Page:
Opinion: A third runway at Heathrow will give Cameron government a “sense of mission”
From the despised passenger air duty to the row over Heathrow’s expansion, it’s becoming clear that Britain needs to have a sit-down over its aviation strategy.
I backed Cameron on Heathrow to save the environment – but the facts have changed
What better way to kick-start Britain’s sluggish economy than by boosting trade with China? Perhaps with Chongqing, with 28 million consumers, many enjoying rising incomes. Or Chengdu, with 14 million. Or how about Wuhan, with 10 million? We could not only boost exports – we currently sell more to Ireland than to China, whose population is 250 times bigger – but might also tap into the bulging coffers of the Chinese for some job-creating investment in Britain.
There’s just one problem: you can’t fly directly to those three cities. Getting to and from China is harder from Britain than from our competitors. Frankfurt and Charles de Gaulle fly twice as many flights to twice as many destinations as Heathrow. The problem is so acute that the Chinese government is pressing for more slots at our flagship airport.
As John Cridland, the head of the CBI, puts it, “every day, the UK is losing out to its European rivals on new routes to growing markets”. “The lamentable failure to increase airport capacity means that jobs are already being lost to our competitors,” adds Simon Walker of the Institute of Directors. On the union side, Len McCluskey of Unite says: “It is madness to think that the UK can muddle on without a top-quality hub airport. Heathrow is perfectly positioned to fulfil that role.”
In June 2008, David Cameron – anxious to make the Conservatives greener and help detoxify their brand – announced his opposition to expanding Heathrow. At the time, I strongly supported the party line, because more runways meant more flights and therefore increased carbon emissions.
But the world was very different then. China’s economy was barely two thirds of its present size, and other Asian tigers were much smaller, too. Now, not only are our competitors stealing a march on us, but we also need to modernise our transport infrastructure – and where better to start than with the third runway at Heathrow?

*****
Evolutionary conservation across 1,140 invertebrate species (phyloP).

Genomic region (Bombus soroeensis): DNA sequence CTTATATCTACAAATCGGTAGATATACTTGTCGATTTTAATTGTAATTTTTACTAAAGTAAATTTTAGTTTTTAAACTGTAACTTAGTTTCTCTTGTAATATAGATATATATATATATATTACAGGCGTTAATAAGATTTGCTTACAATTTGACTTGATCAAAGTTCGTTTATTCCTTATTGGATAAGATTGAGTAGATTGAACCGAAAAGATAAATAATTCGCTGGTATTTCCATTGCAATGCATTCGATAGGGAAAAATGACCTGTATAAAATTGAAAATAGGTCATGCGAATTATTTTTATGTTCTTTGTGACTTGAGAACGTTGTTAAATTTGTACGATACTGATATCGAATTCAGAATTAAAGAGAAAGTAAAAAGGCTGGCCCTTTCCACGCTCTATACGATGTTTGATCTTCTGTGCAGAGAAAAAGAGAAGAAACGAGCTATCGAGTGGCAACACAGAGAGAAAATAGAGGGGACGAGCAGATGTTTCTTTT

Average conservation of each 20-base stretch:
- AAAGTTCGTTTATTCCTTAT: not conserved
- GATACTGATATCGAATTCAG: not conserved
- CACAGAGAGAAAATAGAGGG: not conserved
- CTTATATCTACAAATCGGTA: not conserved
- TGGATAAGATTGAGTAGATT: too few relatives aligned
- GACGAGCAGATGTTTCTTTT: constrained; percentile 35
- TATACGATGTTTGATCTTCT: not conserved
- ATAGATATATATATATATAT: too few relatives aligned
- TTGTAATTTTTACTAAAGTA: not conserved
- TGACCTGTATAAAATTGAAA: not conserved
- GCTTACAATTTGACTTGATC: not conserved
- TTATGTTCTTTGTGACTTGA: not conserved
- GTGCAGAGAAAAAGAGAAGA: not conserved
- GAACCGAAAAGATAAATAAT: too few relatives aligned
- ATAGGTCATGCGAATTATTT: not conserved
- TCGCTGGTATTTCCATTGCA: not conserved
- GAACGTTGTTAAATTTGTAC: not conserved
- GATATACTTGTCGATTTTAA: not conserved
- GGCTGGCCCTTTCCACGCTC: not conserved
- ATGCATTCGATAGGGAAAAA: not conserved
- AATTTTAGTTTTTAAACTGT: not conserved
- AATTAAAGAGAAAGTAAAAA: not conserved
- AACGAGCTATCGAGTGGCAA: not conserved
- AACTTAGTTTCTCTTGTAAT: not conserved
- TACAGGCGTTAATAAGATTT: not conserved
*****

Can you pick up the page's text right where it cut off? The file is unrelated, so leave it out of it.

Unlike other big projects, this doesn’t involve going to the Treasury with a begging bowl – in contrast to Boris Island, which would cost taxpayers a fortune, is on the wrong side of London, and couldn’t open until after the rest of Europe had secured the markets and investment on which our future prosperity depends.
Some opponents of the idea say we should develop other London airports instead – but air travellers don’t like transferring across cities. When you fly to New York, you don’t take a taxi from Kennedy to Newark to get your connection.
Since the whole cost will be borne by the private sector, thousands of jobs created and the construction industry boosted, what’s holding a third runway up? The Prime Minister is, I suspect, nervous of being attacked for another U-turn. But this isn’t a tax wheeze unveiled on Budget Day and consigned to the dustbin before Whitsun. It is an evidence-based reappraisal of a transport infrastructure that looks increasingly Third World compared with much of Asia – and a recognition that we need more airport capacity in this decade, not the 2030s.
The environmental objections are disappearing, too. Last January, greenhouse gas emissions from flying were brought within the EU cap. Indeed, we could cover the whole of Surrey with runways and not increase emissions by a single kilogram: if Heathrow expands, so remaining the European destination of choice, airlines will fly their newest and quietest aircraft to it. If not, then older and noisier planes will be the norm.
Unveiling this policy now would seize the political initiative, and could be the start of a desperately needed programme to make Britain the most business-friendly country in Europe. That would enable us to remain in the economic Premier League and allow our children to enjoy the rising living standards that today’s decision-makers took for granted when growing up.
With investment more mobile than ever before, only those nations with modern, efficient transport, energy and IT infrastructures will attract it. And with global competition intensifying, only economies with low income tax rates – personal and corporate – and genuinely light regulation will attract business.
Our history, our environment, our culture, our great cities – plus the happy combination of the English language with our geographical position – give us that opportunity. The success of the Olympics should give us the confidence. So the Prime Minister must ask himself whether he is man or mouse. His place in history is assured as the leader who made the Tories (nearly) electable again, an achievement that eluded three previous leaders. But does he want to be another Harold Macmillan, presiding over a dignified slide towards insignificance? Or is there somewhere inside his heart – an organ that still remains impenetrable to most Britons – a trace of Thatcher, determined to reverse the direction of our ship?
An immediate go-ahead for a third runway will symbolise the start of a new era, the moment the Cameron government found its sense of mission. Let’s go for it.
Tim Yeo is Conservative MP for Suffolk South and chairman of the Energy and Climate Change Select Committee.